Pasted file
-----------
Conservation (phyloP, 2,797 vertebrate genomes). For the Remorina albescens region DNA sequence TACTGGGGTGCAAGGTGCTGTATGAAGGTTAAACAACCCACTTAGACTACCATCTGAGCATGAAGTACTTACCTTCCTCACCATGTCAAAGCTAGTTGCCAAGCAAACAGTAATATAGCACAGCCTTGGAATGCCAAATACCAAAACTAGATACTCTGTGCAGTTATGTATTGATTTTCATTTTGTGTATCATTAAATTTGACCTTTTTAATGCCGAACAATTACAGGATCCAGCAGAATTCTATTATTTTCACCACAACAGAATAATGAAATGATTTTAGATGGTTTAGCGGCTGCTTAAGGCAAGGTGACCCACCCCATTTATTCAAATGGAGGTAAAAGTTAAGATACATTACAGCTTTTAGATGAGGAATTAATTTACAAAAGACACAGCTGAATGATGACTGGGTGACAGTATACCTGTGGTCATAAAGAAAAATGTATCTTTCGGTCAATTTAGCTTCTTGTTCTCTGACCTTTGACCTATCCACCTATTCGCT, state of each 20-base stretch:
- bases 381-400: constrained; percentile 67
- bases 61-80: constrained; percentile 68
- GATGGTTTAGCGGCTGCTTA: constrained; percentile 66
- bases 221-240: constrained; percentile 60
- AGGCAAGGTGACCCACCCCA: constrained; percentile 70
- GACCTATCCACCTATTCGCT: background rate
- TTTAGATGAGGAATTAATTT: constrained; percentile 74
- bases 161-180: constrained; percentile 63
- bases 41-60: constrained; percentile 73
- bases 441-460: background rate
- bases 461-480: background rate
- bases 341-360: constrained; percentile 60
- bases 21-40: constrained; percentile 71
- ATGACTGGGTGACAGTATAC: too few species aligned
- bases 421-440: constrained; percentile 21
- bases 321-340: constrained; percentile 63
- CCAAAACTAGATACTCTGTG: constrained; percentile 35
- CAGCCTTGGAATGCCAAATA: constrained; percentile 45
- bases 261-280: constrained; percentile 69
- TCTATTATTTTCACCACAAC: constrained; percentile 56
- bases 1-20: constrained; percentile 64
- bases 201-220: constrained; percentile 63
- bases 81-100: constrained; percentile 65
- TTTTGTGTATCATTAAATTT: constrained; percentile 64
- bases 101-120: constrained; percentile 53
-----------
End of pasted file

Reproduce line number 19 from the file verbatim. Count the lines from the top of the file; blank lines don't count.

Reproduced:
- CAGCCTTGGAATGCCAAATA: constrained; percentile 45